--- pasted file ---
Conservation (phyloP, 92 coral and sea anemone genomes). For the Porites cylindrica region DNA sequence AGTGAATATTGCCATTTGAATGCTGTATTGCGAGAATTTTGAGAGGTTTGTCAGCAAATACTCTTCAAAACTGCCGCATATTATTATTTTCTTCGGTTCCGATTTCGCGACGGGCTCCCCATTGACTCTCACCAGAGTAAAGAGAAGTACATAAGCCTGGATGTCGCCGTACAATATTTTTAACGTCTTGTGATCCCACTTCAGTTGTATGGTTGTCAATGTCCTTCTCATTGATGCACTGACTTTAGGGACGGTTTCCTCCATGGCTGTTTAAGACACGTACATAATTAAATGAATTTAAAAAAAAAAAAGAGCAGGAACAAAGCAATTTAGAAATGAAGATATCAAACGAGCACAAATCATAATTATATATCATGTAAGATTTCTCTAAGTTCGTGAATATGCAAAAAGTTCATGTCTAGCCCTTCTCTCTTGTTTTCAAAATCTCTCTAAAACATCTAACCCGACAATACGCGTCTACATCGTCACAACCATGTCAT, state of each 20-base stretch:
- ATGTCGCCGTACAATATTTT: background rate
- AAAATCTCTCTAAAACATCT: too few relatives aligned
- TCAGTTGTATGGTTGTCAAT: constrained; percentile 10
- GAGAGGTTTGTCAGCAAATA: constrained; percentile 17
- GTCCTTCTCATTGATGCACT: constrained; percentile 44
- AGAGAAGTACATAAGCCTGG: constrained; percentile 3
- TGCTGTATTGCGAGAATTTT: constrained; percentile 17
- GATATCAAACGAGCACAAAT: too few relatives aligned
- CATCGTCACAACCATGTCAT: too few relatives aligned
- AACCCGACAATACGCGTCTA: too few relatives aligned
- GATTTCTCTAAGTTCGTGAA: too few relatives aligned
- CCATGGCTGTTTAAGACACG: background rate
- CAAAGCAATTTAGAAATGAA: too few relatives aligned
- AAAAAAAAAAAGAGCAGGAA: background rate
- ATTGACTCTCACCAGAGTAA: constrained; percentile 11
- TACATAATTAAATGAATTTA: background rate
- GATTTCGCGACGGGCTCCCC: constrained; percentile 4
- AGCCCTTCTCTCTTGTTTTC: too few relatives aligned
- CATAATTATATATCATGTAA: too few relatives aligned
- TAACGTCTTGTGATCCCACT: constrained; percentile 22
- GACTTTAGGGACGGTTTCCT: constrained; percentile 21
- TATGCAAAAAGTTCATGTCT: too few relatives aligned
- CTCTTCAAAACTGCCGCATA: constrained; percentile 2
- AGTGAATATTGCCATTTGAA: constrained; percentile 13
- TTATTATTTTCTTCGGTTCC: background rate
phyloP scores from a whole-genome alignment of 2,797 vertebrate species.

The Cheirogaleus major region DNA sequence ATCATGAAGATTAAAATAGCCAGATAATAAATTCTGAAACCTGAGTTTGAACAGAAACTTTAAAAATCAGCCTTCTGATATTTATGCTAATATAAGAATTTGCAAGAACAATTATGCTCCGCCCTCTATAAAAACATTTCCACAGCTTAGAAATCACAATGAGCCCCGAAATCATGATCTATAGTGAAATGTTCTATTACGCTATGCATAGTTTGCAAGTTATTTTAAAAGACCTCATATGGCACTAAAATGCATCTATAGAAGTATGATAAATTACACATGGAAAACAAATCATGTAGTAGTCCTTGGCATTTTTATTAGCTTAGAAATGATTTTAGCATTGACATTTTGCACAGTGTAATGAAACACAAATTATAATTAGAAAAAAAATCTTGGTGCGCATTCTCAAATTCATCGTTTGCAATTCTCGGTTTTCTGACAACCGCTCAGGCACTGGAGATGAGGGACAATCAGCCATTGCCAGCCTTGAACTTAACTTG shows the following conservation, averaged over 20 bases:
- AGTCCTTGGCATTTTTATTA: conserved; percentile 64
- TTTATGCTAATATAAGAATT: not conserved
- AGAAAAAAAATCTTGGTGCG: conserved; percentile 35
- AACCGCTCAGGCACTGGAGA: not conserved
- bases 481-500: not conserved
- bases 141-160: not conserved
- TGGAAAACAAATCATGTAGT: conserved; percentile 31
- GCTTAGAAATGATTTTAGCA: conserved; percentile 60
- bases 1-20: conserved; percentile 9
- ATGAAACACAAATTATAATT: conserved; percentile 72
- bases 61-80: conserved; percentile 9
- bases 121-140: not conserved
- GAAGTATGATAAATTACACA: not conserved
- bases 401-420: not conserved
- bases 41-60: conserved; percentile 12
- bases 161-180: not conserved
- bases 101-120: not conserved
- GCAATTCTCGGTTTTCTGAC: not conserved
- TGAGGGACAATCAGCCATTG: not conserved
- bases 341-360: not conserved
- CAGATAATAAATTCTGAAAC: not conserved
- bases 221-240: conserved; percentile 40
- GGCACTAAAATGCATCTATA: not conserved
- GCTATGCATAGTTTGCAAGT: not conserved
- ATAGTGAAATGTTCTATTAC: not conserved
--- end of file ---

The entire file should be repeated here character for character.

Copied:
Conservation (phyloP, 92 coral and sea anemone genomes). For the Porites cylindrica region DNA sequence AGTGAATATTGCCATTTGAATGCTGTATTGCGAGAATTTTGAGAGGTTTGTCAGCAAATACTCTTCAAAACTGCCGCATATTATTATTTTCTTCGGTTCCGATTTCGCGACGGGCTCCCCATTGACTCTCACCAGAGTAAAGAGAAGTACATAAGCCTGGATGTCGCCGTACAATATTTTTAACGTCTTGTGATCCCACTTCAGTTGTATGGTTGTCAATGTCCTTCTCATTGATGCACTGACTTTAGGGACGGTTTCCTCCATGGCTGTTTAAGACACGTACATAATTAAATGAATTTAAAAAAAAAAAAGAGCAGGAACAAAGCAATTTAGAAATGAAGATATCAAACGAGCACAAATCATAATTATATATCATGTAAGATTTCTCTAAGTTCGTGAATATGCAAAAAGTTCATGTCTAGCCCTTCTCTCTTGTTTTCAAAATCTCTCTAAAACATCTAACCCGACAATACGCGTCTACATCGTCACAACCATGTCAT, state of each 20-base stretch:
- ATGTCGCCGTACAATATTTT: background rate
- AAAATCTCTCTAAAACATCT: too few relatives aligned
- TCAGTTGTATGGTTGTCAAT: constrained; percentile 10
- GAGAGGTTTGTCAGCAAATA: constrained; percentile 17
- GTCCTTCTCATTGATGCACT: constrained; percentile 44
- AGAGAAGTACATAAGCCTGG: constrained; percentile 3
- TGCTGTATTGCGAGAATTTT: constrained; percentile 17
- GATATCAAACGAGCACAAAT: too few relatives aligned
- CATCGTCACAACCATGTCAT: too few relatives aligned
- AACCCGACAATACGCGTCTA: too few relatives aligned
- GATTTCTCTAAGTTCGTGAA: too few relatives aligned
- CCATGGCTGTTTAAGACACG: background rate
- CAAAGCAATTTAGAAATGAA: too few relatives aligned
- AAAAAAAAAAAGAGCAGGAA: background rate
- ATTGACTCTCACCAGAGTAA: constrained; percentile 11
- TACATAATTAAATGAATTTA: background rate
- GATTTCGCGACGGGCTCCCC: constrained; percentile 4
- AGCCCTTCTCTCTTGTTTTC: too few relatives aligned
- CATAATTATATATCATGTAA: too few relatives aligned
- TAACGTCTTGTGATCCCACT: constrained; percentile 22
- GACTTTAGGGACGGTTTCCT: constrained; percentile 21
- TATGCAAAAAGTTCATGTCT: too few relatives aligned
- CTCTTCAAAACTGCCGCATA: constrained; percentile 2
- AGTGAATATTGCCATTTGAA: constrained; percentile 13
- TTATTATTTTCTTCGGTTCC: background rate
phyloP scores from a whole-genome alignment of 2,797 vertebrate species.

The Cheirogaleus major region DNA sequence ATCATGAAGATTAAAATAGCCAGATAATAAATTCTGAAACCTGAGTTTGAACAGAAACTTTAAAAATCAGCCTTCTGATATTTATGCTAATATAAGAATTTGCAAGAACAATTATGCTCCGCCCTCTATAAAAACATTTCCACAGCTTAGAAATCACAATGAGCCCCGAAATCATGATCTATAGTGAAATGTTCTATTACGCTATGCATAGTTTGCAAGTTATTTTAAAAGACCTCATATGGCACTAAAATGCATCTATAGAAGTATGATAAATTACACATGGAAAACAAATCATGTAGTAGTCCTTGGCATTTTTATTAGCTTAGAAATGATTTTAGCATTGACATTTTGCACAGTGTAATGAAACACAAATTATAATTAGAAAAAAAATCTTGGTGCGCATTCTCAAATTCATCGTTTGCAATTCTCGGTTTTCTGACAACCGCTCAGGCACTGGAGATGAGGGACAATCAGCCATTGCCAGCCTTGAACTTAACTTG shows the following conservation, averaged over 20 bases:
- AGTCCTTGGCATTTTTATTA: conserved; percentile 64
- TTTATGCTAATATAAGAATT: not conserved
- AGAAAAAAAATCTTGGTGCG: conserved; percentile 35
- AACCGCTCAGGCACTGGAGA: not conserved
- bases 481-500: not conserved
- bases 141-160: not conserved
- TGGAAAACAAATCATGTAGT: conserved; percentile 31
- GCTTAGAAATGATTTTAGCA: conserved; percentile 60
- bases 1-20: conserved; percentile 9
- ATGAAACACAAATTATAATT: conserved; percentile 72
- bases 61-80: conserved; percentile 9
- bases 121-140: not conserved
- GAAGTATGATAAATTACACA: not conserved
- bases 401-420: not conserved
- bases 41-60: conserved; percentile 12
- bases 161-180: not conserved
- bases 101-120: not conserved
- GCAATTCTCGGTTTTCTGAC: not conserved
- TGAGGGACAATCAGCCATTG: not conserved
- bases 341-360: not conserved
- CAGATAATAAATTCTGAAAC: not conserved
- bases 221-240: conserved; percentile 40
- GGCACTAAAATGCATCTATA: not conserved
- GCTATGCATAGTTTGCAAGT: not conserved
- ATAGTGAAATGTTCTATTAC: not conserved